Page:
Memetic evolution in football

From: Grant Callaghan (
Date: Wed 11 Dec 2002 - 20:03:14 GMT

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    December 6, 2002 Big Bang By David Fleming ESPN The Magazine

    The sky over Arrowhead Stadium was ashtray gray. A constant downpour in Kansas City had soaked the grass field and bloated it like a sponge. Three times before the opening kickoff, a blistering wind blew the ball off the tee. The conditions seemed perfect for a physical ground battle between division rivals like the Raiders and the Chiefs, the kind of brutal turf war the game's leathery old-timers claim to love.

    Then QB Rich Gannon and the top-ranked Raiders offense took the field and, seemingly oblivious to the 83 years of pro football tradition they were about to trample, began chucking the ball all over it. On the first play of the game, wideout Tim Brown turned around at the line of scrimmage and put up his hands. Dink. That was followed by a two-yard flare to Brown. Donk. Next came their standard crossing route, Two Jet Flanker Drive: completed to Brown again for eight yards. Dank. Then TE Roland Williams ran a crossing pattern right across the line of scrimmage for another six yards. Dunk.

    Eight passes in the first 10 plays. Empty backfields. No fullback. Four wide receivers, sometimes five. Tight ends split out to the numbers.

    The more it rained, the more the Raiders threw. First down? Pass. Short yardage? Pass. Clock management? Pass. In all, the Raiders took 72 snaps and let it fly 55 times, completing 35. It was an all-out air raid. It was, to borrow a vibe from halftime of Super Bowl XXXVI, NFL-evation.

    It's not just Oakland. What seemed an anomaly in Week 1, when Pats quarterback Tom Brady passed 25 times in a row to beat the Steelers, has become commonplace. In Week 10, two unheralded quarterbacks, Pittsburgh's Tommy Maddox and the Rams' Marc Bulger, became the first pair of passers to throw for at least 450 yards on the same Sunday. The next night, Gannon completed 21 passes in a row and finished 34 for 38 in a 34-for-10 rout of the Broncos.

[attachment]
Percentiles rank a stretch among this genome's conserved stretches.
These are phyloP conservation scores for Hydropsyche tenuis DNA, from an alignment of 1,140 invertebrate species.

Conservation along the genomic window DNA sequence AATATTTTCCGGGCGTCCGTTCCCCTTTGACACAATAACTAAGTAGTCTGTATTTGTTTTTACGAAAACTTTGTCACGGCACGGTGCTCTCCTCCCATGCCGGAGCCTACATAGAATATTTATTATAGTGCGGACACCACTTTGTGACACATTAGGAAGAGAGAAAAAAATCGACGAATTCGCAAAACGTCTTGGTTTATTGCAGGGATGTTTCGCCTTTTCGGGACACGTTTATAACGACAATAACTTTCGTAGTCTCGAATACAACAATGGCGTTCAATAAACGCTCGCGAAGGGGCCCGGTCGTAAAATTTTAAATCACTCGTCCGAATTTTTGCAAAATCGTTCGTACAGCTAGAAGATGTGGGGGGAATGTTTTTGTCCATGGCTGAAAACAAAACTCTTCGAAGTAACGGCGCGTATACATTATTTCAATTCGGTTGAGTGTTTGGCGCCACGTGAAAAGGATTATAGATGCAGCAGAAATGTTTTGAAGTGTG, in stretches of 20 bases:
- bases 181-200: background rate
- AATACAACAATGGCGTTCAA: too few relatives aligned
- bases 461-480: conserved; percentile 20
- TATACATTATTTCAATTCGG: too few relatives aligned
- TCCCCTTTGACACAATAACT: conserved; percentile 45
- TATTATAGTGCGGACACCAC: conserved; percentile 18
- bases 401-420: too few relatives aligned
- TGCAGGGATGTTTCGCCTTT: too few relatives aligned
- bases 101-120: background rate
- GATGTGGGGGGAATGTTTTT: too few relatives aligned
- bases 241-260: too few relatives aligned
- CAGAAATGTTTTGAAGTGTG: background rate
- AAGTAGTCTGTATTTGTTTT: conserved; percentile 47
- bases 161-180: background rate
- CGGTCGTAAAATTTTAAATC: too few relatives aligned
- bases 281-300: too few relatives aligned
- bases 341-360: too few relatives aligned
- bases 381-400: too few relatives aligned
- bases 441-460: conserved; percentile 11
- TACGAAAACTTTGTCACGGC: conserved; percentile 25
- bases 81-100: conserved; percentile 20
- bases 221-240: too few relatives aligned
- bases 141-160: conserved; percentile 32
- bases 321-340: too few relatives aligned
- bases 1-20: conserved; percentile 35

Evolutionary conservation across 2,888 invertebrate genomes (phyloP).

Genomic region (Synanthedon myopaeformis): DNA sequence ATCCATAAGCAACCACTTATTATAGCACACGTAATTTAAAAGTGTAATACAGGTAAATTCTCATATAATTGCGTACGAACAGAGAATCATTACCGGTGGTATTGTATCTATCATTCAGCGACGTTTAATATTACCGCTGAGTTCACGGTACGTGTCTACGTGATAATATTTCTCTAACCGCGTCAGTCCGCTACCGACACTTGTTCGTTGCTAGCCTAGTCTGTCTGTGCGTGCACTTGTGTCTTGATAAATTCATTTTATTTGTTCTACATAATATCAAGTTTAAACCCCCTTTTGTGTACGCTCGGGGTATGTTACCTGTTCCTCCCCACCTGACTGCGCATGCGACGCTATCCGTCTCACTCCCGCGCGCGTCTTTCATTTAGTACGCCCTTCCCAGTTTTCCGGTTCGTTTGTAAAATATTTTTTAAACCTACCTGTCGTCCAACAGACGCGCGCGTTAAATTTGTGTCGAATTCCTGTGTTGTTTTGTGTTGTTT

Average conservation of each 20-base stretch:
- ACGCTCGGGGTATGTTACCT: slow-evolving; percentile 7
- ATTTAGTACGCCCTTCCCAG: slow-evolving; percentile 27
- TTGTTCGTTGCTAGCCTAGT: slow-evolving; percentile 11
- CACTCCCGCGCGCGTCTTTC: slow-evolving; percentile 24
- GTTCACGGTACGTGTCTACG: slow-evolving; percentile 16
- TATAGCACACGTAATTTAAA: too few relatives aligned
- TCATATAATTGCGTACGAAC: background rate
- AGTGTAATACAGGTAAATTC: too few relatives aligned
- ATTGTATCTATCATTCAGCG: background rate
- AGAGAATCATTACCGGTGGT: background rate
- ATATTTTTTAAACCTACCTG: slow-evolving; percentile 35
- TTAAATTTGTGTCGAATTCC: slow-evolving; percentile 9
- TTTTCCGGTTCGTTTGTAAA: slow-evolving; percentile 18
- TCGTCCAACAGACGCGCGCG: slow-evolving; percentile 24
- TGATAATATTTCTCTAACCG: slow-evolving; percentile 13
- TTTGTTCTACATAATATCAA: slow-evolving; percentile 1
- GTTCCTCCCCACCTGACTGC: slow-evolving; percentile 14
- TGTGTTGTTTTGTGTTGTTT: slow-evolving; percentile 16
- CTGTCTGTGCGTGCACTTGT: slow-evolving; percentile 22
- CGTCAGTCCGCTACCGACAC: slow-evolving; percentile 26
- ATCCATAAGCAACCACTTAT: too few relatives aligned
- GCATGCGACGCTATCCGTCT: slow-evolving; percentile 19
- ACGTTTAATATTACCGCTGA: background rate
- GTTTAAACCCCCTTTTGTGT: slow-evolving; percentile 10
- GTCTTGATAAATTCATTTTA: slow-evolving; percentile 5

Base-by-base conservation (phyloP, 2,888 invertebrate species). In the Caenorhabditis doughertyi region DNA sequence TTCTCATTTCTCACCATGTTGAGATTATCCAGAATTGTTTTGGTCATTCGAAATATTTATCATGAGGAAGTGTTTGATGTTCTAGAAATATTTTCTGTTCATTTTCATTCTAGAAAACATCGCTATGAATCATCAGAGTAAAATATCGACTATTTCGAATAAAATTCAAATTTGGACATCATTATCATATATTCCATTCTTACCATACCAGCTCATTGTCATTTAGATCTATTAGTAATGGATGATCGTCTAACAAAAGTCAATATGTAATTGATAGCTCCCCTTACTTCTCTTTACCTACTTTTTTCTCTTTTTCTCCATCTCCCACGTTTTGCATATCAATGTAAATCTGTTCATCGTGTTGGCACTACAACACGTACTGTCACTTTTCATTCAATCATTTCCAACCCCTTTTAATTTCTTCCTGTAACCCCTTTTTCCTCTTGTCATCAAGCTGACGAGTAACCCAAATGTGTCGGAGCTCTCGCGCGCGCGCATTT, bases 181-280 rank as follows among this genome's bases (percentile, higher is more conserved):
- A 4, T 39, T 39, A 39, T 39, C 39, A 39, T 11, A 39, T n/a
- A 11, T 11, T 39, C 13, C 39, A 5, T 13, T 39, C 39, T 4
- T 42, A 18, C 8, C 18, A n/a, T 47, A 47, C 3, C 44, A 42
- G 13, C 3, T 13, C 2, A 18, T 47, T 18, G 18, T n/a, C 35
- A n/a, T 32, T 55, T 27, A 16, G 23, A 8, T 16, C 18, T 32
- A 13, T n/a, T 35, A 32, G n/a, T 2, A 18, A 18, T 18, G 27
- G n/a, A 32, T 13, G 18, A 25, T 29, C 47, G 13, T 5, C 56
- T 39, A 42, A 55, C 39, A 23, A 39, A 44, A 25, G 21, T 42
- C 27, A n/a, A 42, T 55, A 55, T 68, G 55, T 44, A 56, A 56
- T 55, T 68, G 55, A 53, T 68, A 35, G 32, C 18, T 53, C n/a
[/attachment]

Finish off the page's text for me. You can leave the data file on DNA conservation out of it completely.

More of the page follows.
This season, in a league where change normally occurs at a glacial pace, a seismic shift is underway. For more than two decades the run-to-pass ratio has not dipped below 50/50. In 2002, passes have blown past runs to the tune of 58/42. Three yards and a cloud of dust? Try 13 yards and a vapor trail.

    It's common for one or two teams each season to "overemphasize" the pass, says Chiefs coach Dick Vermeil, but now everyone's doing it. The NFL's top 10 offensive teams, all playoff contenders, are passing more than they run, with Oakland (66%), Buffalo (63%) and New England (62%) leading the way. In the past decade, only Drew Bledsoe has completed more than 400 passes in a single season; right now five QBs could reach that mark.

    Vermeil knows about the passion for passing. As the Rams coach in the late
    '90s, his prolific offenses pushed the bar -- and the ball -- further than ever before. Mike Martz locked up his job as Vermeil's offensive coordinator after one interview question. "What's your thinking about the short pass?" Vermeil asked. Martz answered, "I'm gonna use it like a long handoff."